Center for Strategic Communication

by Steven R. Corman has just released the results of a study of world opinion about who committed the 9/11 attacks.  On average, 46% think AQ did it, 15% think we did it to ourselves, 7% think Israel did it, 7% think someone else did it, and 25% don’t know.  Here is the complete breakdown graph from the study.

To be honest I am kind of surprised these numbers are as favorable to the U.S. as they are.  Nowhere do more people think we self-mutilated than think we were attacked.  The two places that come close are Turkey and Mexico, a NATO ally and a neighbor.  Both have about twice the number of conspiracy theorists as Egypt and Jorden.  Whiskey Tango Foxtrot!

The point made by the study’s authors is that there is no plurality judgment about who is responsible.  That is in itself kind of amazing, given that bin Laden has come out and said that he and his group did the deed.  Why people seem determined to search for a complex explanation in the face of a simple one is something I’ll never understand.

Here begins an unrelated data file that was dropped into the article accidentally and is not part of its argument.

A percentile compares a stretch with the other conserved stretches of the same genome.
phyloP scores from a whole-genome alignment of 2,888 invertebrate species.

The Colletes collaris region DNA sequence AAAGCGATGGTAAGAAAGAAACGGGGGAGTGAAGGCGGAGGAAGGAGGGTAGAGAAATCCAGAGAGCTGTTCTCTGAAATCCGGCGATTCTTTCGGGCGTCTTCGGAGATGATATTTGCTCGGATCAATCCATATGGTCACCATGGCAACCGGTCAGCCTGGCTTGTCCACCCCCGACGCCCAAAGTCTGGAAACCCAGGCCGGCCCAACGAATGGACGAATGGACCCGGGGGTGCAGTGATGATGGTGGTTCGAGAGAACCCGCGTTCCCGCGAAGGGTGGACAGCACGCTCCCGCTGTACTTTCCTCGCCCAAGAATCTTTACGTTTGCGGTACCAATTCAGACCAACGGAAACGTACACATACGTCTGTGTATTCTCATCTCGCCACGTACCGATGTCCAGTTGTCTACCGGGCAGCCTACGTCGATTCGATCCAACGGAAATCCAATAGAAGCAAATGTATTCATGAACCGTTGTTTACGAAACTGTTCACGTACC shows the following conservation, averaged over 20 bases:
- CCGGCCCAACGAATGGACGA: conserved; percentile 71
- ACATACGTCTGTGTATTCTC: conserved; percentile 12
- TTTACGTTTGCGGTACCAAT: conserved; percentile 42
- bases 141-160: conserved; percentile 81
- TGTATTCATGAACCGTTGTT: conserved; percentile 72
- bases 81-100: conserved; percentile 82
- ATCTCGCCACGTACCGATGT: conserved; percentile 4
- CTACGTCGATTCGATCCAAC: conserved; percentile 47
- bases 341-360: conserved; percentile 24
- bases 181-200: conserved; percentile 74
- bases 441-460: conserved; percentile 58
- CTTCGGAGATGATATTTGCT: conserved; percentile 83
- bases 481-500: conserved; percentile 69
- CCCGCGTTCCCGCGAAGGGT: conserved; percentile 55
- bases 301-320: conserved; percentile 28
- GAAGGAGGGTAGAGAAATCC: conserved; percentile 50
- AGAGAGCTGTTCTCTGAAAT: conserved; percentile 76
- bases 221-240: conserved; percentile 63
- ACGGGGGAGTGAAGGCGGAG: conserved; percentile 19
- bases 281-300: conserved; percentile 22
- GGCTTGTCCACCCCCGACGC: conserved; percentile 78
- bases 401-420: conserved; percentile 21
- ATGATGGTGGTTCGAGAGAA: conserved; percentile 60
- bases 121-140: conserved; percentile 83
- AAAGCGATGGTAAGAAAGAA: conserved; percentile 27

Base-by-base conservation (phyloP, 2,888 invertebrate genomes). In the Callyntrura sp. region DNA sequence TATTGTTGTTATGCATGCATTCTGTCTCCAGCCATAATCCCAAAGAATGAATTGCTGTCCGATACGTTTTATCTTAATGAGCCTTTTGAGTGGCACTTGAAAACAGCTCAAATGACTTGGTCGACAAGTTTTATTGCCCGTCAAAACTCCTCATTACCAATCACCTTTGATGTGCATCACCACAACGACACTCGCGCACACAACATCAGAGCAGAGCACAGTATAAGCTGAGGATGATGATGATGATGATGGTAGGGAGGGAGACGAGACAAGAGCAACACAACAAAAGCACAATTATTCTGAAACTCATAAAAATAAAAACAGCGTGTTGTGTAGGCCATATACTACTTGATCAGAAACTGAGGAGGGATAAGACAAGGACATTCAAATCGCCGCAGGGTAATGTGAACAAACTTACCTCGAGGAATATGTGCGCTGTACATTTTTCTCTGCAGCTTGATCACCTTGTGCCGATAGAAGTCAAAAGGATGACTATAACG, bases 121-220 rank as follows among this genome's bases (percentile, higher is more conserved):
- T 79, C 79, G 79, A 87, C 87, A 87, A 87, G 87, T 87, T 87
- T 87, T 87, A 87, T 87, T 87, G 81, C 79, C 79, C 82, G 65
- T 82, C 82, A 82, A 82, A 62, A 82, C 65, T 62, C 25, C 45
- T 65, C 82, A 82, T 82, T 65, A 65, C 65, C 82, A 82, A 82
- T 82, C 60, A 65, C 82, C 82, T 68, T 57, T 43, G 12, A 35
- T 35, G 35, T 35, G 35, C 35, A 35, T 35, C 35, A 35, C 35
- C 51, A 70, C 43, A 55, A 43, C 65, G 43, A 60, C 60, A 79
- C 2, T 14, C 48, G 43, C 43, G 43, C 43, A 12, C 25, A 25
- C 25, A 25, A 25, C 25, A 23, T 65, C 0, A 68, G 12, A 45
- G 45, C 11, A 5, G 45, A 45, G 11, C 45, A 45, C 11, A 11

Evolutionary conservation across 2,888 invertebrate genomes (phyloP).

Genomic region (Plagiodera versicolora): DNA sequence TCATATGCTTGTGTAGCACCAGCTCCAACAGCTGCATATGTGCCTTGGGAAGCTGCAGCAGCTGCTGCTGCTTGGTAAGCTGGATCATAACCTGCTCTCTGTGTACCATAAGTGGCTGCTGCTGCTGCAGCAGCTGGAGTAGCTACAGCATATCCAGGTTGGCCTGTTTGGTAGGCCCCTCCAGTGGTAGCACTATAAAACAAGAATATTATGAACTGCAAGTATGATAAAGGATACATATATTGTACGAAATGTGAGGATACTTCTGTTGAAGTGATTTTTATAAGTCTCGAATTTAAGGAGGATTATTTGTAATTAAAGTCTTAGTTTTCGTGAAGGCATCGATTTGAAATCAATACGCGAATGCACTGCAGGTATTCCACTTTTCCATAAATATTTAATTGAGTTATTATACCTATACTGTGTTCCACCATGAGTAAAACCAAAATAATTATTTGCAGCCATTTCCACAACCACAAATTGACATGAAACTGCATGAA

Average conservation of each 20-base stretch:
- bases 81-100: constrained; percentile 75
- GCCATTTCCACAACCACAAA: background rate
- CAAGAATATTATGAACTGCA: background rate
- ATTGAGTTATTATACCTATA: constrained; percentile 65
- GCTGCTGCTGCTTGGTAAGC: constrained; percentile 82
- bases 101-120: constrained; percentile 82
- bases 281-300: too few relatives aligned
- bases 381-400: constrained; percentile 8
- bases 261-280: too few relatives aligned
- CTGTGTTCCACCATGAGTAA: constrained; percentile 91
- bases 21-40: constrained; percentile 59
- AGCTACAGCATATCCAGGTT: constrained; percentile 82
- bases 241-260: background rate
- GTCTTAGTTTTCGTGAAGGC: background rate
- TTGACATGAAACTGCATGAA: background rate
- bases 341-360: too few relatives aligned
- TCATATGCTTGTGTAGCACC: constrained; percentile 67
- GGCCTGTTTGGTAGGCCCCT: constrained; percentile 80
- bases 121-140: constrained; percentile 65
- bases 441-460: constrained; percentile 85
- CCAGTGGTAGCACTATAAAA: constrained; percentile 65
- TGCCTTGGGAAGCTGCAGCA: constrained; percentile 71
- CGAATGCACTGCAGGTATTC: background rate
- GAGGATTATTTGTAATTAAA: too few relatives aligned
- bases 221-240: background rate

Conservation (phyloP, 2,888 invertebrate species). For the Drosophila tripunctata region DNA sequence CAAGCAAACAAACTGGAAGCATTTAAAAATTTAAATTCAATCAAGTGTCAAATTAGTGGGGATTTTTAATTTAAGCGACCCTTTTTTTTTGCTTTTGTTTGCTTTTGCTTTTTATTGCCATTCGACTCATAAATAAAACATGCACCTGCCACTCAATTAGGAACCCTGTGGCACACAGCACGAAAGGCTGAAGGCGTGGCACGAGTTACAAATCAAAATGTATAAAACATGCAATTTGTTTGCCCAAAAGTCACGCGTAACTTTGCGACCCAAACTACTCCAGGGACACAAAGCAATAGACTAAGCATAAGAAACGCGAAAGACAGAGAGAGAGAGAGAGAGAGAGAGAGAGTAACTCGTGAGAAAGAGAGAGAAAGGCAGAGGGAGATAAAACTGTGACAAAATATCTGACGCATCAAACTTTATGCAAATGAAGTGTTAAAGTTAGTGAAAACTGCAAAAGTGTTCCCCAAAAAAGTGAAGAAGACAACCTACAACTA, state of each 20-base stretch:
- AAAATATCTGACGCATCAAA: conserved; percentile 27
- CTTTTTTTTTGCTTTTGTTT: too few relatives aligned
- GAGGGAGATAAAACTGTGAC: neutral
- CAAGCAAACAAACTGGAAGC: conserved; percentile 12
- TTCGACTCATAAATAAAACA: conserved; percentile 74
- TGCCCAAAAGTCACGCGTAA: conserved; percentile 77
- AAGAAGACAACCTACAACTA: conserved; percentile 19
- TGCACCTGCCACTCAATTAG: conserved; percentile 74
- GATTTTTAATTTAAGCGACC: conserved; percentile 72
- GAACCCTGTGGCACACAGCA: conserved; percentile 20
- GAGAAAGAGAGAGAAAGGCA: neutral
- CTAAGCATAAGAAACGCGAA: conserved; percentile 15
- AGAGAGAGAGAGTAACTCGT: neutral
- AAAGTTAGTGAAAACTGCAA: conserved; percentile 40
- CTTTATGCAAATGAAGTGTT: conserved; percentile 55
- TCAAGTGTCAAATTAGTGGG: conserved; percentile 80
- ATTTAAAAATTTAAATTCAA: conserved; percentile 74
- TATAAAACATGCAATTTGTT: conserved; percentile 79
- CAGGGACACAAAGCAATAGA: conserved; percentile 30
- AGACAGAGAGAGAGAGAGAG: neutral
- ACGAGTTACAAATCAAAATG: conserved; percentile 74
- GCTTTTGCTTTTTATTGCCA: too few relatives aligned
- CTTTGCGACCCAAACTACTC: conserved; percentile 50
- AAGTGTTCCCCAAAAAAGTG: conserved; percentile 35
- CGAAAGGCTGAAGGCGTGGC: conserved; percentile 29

Speaking of which, I’m surprised the study did not include the United States, as we have a number of folks following the so-called 9/11 Truth Movement who think President Bush (or some conspiracy of which he’s a part)  blew up the Towers.  Matt Morris, a former student and COMOPS Journal contributor, just finished a thesis here studying this group.  His theory is that some people believe the U.S. Government is omnipotent, and they think something like 9/11 could not have happened if the government didn’t actively let it happen.  So strong is this belief that they select only those facts (and distort available facts) to fit this worldview.  It would be interesting to know if the same process is afoot in the international audience studied here.  I smell a dissertation topic here, Matt.